Wednesday, October 8, 2008

Portrait of the Footist

My son is a creative type. He is seven, and he will grab a handful of printer paper and crayons and draw entire comic books of Indiana Jones and Star Wars, then staple them together on the spine just like a real book. He has always loved to snag my camera and take pictures too, of his favorite show on the TV set, of the ceiling, of toys. Some are compelling, but many are out of focus and I just delete them. When he was four, he shot this one of his foot, and the menace is tangible, as if Darth Vader is just over his shoulder.

Three years later, his photographic foot fetish is still in evidence, but in this shot he goes with the other foot, probably to change things up a bit and keep the critics guessing, plus he adds a sandal into the mix, I assume, to mock society's addiction to bourgeois materialism. Also seen are his sister's shoes, tucked under the coffee table, unused and half-hidden, as if to say who needs shoes? My big sister doesn't! Power to the proletariat!

Imagine what he will be capable of saying about society and feet when he is 10.

Sunday, September 21, 2008

Niche magazines I have known

The average American subscribes to 10 different magazines, as well as to the theory that any statistics I mention here are not totally made up. Silly Americans. Ten is just something I pulled out of my abacus. We subscribe to a lot, though, if my house is any indication. We get a bunch of those magazines women like which don't even have perfume ads, just strips of estrogen you can tear out and apply directly to your skin. Hearing our mail delivered to our box is like listening to newsreel footage of World War II artillery. I am not complaining. Subscriptions are cheaper than flying to see Oprah in person.

Being a freelance writer, I am always researching potential writing venues, but you probably have no idea of the sheer variety of mags in circulation, because they target such a niche market ("niche" is a French word meaning "low paying"). Take, for example, "Miniature Donkey Talk." This makes me think: a) I didn't know there was such an animal, and b) I didn't know they could. It is a real publication, though. Here are some other actual titles I found which amazingly somebody, somewhere out there, is reading:

"The Atlantic Salmon Journal." Sure, fish have every right. I just want to know how they hold the pages open.

"Big Reel," in contrast, is not a fishing magazine at all. It is for movie collectible enthusiasts, and isn't that just like a movie collectible enthusiast to brag about the size of his reel?

"Coonhound Bloodlines" caters to "a wonderful segment of the American population, many of whom still live by honest, friendly values." Like blasting the innards out of a fluffy critter. At least you can tell what the magazine is about right off, unlike:

"Catholic Forester." This has nothing to do with the outdoors.

"Wake Living" not only sounds like good advice, it sounds like some kind of ultra-inspirational, possibly religious publication, but just covers, in fact, people living in Wake County, N.C.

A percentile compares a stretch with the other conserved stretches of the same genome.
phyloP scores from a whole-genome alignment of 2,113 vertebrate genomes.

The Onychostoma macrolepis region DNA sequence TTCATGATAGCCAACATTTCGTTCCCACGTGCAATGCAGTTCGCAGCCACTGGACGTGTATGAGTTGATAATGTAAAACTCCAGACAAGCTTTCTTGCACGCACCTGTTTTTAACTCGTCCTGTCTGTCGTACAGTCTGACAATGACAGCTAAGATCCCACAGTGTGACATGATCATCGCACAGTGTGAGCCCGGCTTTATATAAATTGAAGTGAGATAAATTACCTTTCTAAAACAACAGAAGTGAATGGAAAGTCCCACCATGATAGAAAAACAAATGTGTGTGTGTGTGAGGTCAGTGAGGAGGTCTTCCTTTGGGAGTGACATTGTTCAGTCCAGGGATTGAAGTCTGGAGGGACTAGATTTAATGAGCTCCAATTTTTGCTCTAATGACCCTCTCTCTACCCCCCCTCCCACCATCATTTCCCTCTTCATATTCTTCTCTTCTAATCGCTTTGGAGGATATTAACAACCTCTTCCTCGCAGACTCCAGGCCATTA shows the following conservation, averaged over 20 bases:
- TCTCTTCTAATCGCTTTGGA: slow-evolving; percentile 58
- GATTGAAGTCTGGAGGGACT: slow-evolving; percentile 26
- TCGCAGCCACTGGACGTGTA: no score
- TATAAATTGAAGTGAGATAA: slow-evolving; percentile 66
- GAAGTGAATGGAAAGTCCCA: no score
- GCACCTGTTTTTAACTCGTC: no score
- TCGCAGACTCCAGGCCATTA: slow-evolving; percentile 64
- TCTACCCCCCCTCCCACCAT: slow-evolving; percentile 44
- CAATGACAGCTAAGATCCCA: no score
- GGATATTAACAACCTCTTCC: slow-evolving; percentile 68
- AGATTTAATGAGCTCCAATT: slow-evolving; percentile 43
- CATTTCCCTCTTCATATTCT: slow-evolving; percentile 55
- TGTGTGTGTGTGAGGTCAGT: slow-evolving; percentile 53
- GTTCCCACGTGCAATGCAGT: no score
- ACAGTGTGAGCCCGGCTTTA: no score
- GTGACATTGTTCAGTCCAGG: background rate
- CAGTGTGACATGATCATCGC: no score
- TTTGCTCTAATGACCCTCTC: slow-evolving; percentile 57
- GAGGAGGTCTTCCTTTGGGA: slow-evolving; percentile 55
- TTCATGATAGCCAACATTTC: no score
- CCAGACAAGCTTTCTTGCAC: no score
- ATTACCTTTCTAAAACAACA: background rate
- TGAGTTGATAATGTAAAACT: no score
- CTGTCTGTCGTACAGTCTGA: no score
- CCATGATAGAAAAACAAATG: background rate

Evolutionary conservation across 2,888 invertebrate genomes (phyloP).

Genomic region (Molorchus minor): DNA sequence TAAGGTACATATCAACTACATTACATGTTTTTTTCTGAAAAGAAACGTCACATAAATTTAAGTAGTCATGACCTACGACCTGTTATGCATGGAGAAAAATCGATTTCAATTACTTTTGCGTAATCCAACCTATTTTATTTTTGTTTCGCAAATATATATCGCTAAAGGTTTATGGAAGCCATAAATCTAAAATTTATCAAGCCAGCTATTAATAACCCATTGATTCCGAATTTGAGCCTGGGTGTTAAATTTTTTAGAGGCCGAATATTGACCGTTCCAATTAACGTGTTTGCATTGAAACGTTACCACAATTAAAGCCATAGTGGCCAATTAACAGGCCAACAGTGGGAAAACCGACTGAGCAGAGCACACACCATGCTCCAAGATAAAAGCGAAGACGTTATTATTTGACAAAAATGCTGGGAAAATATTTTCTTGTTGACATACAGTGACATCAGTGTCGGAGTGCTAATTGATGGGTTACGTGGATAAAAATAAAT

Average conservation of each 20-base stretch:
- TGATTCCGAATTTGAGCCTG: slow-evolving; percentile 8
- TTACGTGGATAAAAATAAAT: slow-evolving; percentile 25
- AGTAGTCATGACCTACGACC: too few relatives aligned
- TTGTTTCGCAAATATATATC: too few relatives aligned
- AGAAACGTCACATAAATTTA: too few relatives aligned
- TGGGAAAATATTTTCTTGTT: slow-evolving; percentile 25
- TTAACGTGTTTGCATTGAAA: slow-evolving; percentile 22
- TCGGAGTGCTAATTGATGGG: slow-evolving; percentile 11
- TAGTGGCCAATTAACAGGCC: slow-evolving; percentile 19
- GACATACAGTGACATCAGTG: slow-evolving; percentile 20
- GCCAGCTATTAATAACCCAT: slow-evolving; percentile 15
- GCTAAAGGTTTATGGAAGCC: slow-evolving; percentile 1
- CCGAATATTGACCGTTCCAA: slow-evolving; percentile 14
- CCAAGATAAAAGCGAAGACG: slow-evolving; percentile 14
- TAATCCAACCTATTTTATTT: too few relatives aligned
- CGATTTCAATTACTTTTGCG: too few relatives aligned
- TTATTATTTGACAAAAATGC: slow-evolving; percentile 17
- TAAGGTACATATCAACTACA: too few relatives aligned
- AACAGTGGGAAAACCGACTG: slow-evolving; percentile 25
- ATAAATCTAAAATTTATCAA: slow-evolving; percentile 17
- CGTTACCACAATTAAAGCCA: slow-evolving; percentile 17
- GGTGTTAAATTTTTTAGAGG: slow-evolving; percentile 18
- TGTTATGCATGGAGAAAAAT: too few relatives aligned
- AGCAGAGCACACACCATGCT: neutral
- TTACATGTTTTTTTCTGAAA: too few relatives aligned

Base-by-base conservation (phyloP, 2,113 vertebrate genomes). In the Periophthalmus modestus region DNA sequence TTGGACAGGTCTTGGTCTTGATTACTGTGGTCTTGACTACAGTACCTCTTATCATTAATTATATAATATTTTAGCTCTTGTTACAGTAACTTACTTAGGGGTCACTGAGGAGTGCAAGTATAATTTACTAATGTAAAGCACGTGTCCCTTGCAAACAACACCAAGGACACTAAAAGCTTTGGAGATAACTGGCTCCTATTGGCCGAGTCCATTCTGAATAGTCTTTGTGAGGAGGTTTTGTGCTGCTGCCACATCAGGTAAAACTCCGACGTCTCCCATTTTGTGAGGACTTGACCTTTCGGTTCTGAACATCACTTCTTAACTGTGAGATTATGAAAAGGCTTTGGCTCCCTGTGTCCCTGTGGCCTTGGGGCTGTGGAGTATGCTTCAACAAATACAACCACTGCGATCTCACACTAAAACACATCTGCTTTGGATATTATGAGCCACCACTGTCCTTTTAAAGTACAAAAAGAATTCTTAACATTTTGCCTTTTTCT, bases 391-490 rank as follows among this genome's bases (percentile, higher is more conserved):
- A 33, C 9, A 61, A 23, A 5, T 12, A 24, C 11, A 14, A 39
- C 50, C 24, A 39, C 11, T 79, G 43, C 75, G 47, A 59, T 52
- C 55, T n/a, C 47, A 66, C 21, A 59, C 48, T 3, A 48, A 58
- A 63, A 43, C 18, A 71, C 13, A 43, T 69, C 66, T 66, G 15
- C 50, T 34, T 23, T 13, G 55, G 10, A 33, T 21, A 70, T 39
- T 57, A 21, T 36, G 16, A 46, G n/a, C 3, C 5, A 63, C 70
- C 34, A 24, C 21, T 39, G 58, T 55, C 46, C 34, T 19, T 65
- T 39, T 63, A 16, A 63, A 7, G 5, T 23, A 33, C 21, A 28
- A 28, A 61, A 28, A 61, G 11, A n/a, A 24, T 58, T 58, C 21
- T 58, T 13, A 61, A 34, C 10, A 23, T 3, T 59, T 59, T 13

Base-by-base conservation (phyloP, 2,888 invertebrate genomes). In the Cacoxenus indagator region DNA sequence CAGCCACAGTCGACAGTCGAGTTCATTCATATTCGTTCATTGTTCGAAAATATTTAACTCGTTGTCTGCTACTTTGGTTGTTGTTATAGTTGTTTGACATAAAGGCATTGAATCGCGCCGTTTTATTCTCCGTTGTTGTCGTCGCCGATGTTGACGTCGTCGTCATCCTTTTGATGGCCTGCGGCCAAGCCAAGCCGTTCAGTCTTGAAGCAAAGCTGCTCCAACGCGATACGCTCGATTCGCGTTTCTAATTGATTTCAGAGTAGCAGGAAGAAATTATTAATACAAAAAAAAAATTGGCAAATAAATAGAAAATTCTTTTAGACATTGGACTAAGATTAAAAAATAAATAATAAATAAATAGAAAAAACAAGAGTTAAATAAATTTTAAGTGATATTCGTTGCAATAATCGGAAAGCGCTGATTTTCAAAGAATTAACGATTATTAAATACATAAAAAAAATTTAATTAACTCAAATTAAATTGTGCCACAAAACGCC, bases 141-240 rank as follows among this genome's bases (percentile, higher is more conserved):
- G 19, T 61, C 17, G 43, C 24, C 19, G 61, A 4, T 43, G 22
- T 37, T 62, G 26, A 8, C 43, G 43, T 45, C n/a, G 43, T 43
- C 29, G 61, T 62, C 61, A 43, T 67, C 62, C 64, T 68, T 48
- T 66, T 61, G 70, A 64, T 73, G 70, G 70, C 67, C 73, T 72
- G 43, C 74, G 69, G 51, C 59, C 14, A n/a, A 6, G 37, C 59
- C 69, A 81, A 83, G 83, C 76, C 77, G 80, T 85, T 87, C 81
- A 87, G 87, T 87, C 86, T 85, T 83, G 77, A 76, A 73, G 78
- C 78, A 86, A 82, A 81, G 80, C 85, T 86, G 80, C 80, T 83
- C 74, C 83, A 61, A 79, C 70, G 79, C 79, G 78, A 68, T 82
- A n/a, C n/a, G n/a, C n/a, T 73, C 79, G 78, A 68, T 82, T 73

"The Roanoker" sounds dirtier than it is. "Jewish Action" does too. And "Rack." (It's for deer hunters). Not to mention "Friction Zone," which is merely a motorcycle mag.

"Toy Farmer" sounds intriguing. I was just wondering the other day how this year's crop of Barbies is coming along.

"Musky Hunter" is not, contrary to what you might think, a hygiene magazine for outdoorsmen.

"Silent Sports" covers activities like running, cross-country skiing and cycling. I think I could break in there with a first-person essay on passive-aggressive channel-flipping.

"African American Golfer's Digest" has a circulation of 20,000 copies, exactly the same quantity as "Muzzle Blasts" magazine. The fact that there are as many people interested in antique, muzzle-loading rifles as there are African Americans interested in golf is disturbing to me in a way I cannot exactly define.

"Fur-Fish-Game." I played this in college, and let me just say that rug burns take longer to heal than you would think.

At least "I Love Cats" magazine wears its tiny, inscrutable heart on its sleeve. You either buy it or you don't. But what am I to make of a magazine called "Frank"? Does it contain brash, undiluted opinion, or a discussion of meat by-products?

There is a magazine called "Combat Handguns," and another called "Numismatist" (for coin collectors), which makes me wonder what would happen if readers of the former got hold of the subscription list of readers of the latter. Would burglary rates go up? These are the things a writer ponders when he really should be busy writing. Yes, O.K., I'm going, but first there is a copy of "Shuttle Spindle & Dyepot" I have been meaning to get to.

Friday, June 27, 2008

New Orleans and the boy who has seen it all

The boy with the ball stopped and looked up. Looked me over. Looked us over.

He was playing in the front yard with two or three buddies when we rolled up, all diesel and air brakes, in a tour bus. My fellow columnists and I were having a look at the post-Hurricane-Katrina-flooded parish called St. Bernard, where maybe one out of 20 houses is occupied, even now. The boy's house was one, and he was doing what boys do, tossing the ball around on a sticky June Saturday between thunderstorms, except he was doing it in a ghost town.